Job Search Strategies & Plans You can begin your search utilizing the career services website by going to the job links and searching through the facility that you want and going to their job site; Make a template of your resume, cover letter, and references list (templates for each are on the career services website) and remember to proofread every time you submit your information for a job application; Practice your interview with friends, set-up a mock interview with career services, and use the student resource “Interview Stream” (on career services website); Research information on the facilities that you are hoping to be employed with to find out about that facility, patient population, and make note of any facts that are important to you in preparation for articulating those things in an interview; Plan ahead by visiting the facility in plain clothes to witness how the staff interacts with visitors, families, and patients. Also, take note of your drive time to the facility and calculate any traffic variations to avoid tardiness to an interview. Pay attention to parking and whether or not you will need to bring money to pay for parking and/or if you are required to park at a specific lot or area during your interview time; Prepare an interview folder with a pen, questions you will ask, and extra copies of your resume, references, transcripts, letters of recommendations, and/or any other materials requested by your interviewer; Be mindful of your nurse recruiter’s schedule and utilize email to confirm times or to inquire about other items throughout the interview process; Keep your applications for any one facility very focused and be deliberate in displaying your interest for specific areas listed; Do use previous work experience regardless of whether or not it was nursing related. The nurse recruiter would be assisted in hiring decisions if you gave example of how you handled a situation at a restaurant job as opposed to an answer that you do not have a nursing-specific example for a specific question; and Follow-up, follow-up, follow-up! Following-up is key, so send that thank you letter and remember that you are building a professional network, so no effort is ever useless!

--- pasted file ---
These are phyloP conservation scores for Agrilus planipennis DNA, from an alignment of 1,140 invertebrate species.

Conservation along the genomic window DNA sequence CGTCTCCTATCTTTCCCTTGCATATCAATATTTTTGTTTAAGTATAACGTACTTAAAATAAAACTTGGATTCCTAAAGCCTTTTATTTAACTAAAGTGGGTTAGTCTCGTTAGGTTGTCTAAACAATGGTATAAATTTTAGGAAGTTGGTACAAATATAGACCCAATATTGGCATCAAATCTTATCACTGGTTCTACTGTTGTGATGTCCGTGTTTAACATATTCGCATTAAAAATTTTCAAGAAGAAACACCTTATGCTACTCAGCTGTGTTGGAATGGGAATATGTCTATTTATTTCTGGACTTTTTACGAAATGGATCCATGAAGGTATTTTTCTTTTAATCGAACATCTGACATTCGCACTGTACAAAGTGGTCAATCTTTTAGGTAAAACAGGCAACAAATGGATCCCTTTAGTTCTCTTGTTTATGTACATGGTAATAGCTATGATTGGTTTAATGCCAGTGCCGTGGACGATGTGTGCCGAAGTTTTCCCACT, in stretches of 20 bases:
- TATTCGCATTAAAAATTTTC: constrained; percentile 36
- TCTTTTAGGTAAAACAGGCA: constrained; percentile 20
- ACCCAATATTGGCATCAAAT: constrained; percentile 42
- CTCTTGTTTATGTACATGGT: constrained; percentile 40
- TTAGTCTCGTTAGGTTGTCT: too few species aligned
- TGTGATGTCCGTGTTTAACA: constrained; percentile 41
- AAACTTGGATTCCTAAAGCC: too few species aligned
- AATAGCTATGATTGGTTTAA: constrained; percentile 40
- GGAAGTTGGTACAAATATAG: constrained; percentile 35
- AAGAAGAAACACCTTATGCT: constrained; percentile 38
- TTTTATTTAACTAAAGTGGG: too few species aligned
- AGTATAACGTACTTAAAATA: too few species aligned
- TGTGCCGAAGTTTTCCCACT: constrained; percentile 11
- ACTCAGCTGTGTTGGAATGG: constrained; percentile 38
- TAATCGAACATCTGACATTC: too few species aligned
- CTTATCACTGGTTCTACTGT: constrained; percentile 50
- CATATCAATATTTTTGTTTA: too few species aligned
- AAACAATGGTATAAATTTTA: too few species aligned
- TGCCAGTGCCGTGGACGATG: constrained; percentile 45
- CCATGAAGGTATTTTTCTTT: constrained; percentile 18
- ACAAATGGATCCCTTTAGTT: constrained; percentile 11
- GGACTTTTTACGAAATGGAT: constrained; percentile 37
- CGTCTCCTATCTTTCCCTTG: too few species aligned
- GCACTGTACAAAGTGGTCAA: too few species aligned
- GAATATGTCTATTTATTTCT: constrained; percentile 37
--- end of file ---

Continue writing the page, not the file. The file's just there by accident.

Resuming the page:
All the extras we did not mention: If you get a job offer and you know it is not your “dream” job and are pressured to give a yes or no to the offer – while this is not “ideal” in every situation, accept the offer because you did earn the job – they selected you – it is your job to take. If you do get the offer from the “dream” job and decide to decline the first offer, you are allowed to do so, but to avoid burning any bridges, do be sure it is well in advance of orientation so the employer can replace your spot. Do not be afraid to turn down a previous job offer that you accepted – the employer has a long list of “stand by” folks that they can call and you are not occupying anyone else’s spot – YOU were offered the job and you have the right to say yes!
Specific examples from a few facilities with what you could expect on the job: At UT Southwestern, the interviews are divided from HR standpoint first, then a separate interview for the nursing managers on the unit – be sure to target your questions more HR related (when can I hear back, how about benefits, etc.) and then the others more unit related (nurse-to-patient ratio, etc.) depending on who you are addressing; At UT Southwestern, the interviews are divided from HR standpoint first, then a separate interview for the nursing managers on the unit – be sure to target your questions more HR related (when can I hear back, how about benefits, etc.) and then the others more unit related (nurse-to-patient ratio, etc.) depending on who you are addressing; Medical City Dallas has a 500 feet rule in which you need to make eye contact and speak to anyone and everyone you encounter within 500 feet of you to make a positive image for the facility; Medical City Dallas has a 500 feet rule in which you need to make eye contact and speak to anyone and everyone you encounter within 500 feet of you to make a positive image for the facility; At Parkland, they do not prefer a cover letter at all – only your resume and it MUST be in PDF format – there is NO tolerance for tardiness, so be early for meetings with them; At Parkland, they do not prefer a cover letter at all – only your resume and it MUST be in PDF format – there is NO tolerance for tardiness, so be early for meetings with them; Baylor’s critical care and ICU areas are the only areas that currently require the 3.5 GPA, so if you want the ED and do not have the higher GPA – you do not need to worry, just maintain the 3.0; Baylor’s critical care and ICU areas are the only areas that currently require the 3.5 GPA, so if you want the ED and do not have the higher GPA – you do not need to worry, just maintain the 3.0; Children’s Medical Center just changed their requirement from no longer extending offers to GNs and requiring that all nurses have their RN in hand before starting on the job with that facility; and Children’s Medical Center just changed their requirement from no longer extending offers to GNs and requiring that all nurses have their RN in hand before starting on the job with that facility; and Both Hendrick and Hillcrest (Waco) do not have a application deadline or start/stop time, so you can always apply to those facilities at any time. Both Hendrick and Hillcrest (Waco) do not have a application deadline or start/stop time, so you can always apply to those facilities at any time.
Wrap-Up I hope this has been helpful to you and that you will remember some of these tips – mostly, just smile and remember these hiring managers are people just like you, do NOT wear any perfume/cologne at all, realize that some hiring managers are very germ-conscious and may not wish to shake hands, be a few minutes early, prepare yourself to take some exams as some facilities make you go through extra tests, and just show your passion for patient care – you will be great!